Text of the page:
Here is an almost-forgotten art, one that, with the advent of electronic calculators, will likely survive to the twenty-first century only on paper and in the memories of oldsters.

What is the number you want to find the square root of? Here's one we'll use:

```46656
```

First, divide the number to be square-rooted into pairs of digits, starting at the decimal point. That is, no digit pair should straddle a decimal point. (For example, split 1225 into "12 25" rather than "1 22 5"; 6.5536 into "6. 55 36" rather than"6.5 53 6".)

Then you can put some lines over each digit pair, and a bar to the left, somewhat as in long division.

```     +--- ---- ----
| 4   66   56
```

Find the largest number whose square is less than or equal to the leading digit pair. In this case, the leading digit pair is 4; the largest number whose square is less than or equal to 4 is 2.

Put that number on the left side, *and* above the first digit pair.

```       2
+--- ---- ----
2  | 4   66   56
```

Now square that number, and subtract from the leading digit pair.

```       2
+--- ---- ----
2  | 4   66   56
|-4
+----
0
```

Extend the left bracket; multiply the last (and only) digit of the left-hand number by 2, put it to the left of the difference you just calculated, and leave a decimal place next to it.

```       2
+--- ---- ----
2  | 4   66   56
|-4
+----
4_  | 0
```

Then bring down the next digit pair and put it to the right of the difference.

```       2
+--- ---- ----
2  | 4   66   56
|-4
+----
4_  | 0   66
```

Find the largest number to put in this blank decimal place such that that number, times the number already there plus the decimal place, will be less than the current difference. For example, see if 1 * 41 is <= 66, then 2*42, etc. In this case it's a 1. Put this number in the blank you left, and in the next decimal place on the result row on the top.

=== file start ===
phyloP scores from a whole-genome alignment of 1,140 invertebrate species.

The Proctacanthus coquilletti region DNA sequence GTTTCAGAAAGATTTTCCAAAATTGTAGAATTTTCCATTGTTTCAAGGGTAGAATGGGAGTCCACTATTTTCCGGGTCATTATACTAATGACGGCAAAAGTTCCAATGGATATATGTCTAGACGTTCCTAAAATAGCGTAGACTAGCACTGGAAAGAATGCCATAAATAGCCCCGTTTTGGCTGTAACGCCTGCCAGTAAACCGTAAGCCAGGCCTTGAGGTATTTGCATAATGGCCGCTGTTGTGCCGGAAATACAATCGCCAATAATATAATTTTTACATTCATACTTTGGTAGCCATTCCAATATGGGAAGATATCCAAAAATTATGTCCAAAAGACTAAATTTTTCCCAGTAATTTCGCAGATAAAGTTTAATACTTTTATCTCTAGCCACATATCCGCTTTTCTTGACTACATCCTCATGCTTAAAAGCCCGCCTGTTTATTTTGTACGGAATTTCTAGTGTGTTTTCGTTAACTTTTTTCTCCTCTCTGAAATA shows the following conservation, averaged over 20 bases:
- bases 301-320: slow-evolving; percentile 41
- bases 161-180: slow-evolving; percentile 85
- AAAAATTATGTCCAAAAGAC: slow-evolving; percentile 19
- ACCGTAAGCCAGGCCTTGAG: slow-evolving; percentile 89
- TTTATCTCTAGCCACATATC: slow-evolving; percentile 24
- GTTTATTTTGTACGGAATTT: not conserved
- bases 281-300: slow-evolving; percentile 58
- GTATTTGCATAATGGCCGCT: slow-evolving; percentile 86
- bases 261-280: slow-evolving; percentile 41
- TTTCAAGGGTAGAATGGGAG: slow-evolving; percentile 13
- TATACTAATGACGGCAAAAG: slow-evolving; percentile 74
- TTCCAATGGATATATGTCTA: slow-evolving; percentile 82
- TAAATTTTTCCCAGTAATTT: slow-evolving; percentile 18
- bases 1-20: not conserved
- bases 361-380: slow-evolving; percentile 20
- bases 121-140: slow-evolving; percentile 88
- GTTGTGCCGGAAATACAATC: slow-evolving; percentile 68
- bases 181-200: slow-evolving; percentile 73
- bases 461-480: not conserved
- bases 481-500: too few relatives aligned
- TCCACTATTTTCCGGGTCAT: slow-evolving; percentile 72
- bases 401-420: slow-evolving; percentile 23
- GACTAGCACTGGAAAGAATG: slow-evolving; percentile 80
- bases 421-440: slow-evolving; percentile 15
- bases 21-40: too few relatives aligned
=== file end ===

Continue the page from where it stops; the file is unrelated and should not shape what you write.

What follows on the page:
```       2    1
+--- ---- ----
2  | 4   66   56
|-4
+----
41  | 0   66
```

Now subtract the product you just found.

```       2    1
+--- ---- ----
2  | 4   66   56
|-4
+----
41  | 0   66
|-    41
+--------
25
```

Now, repeat as before: Double the last digit on the left; bring down the next digit pair on the right; find the largest next result digit; subtract.

```       2    1
+--- ---- ----
2  | 4   66   56
|-4
+----
41  | 0   66
|-    41
+--------
42_        25   56

(426 * 6 = 2556)

2    1    6
+--- ---- ----
2  | 4   66   56
|-4
+----
41  | 0   66
|-    41
+--------
426  |     25   56
|-    25   56
+-------------
0
```

When the difference is zero, you have an exact square root and you're done. Otherwise, you can keep finding more decimal places for as long as you want.

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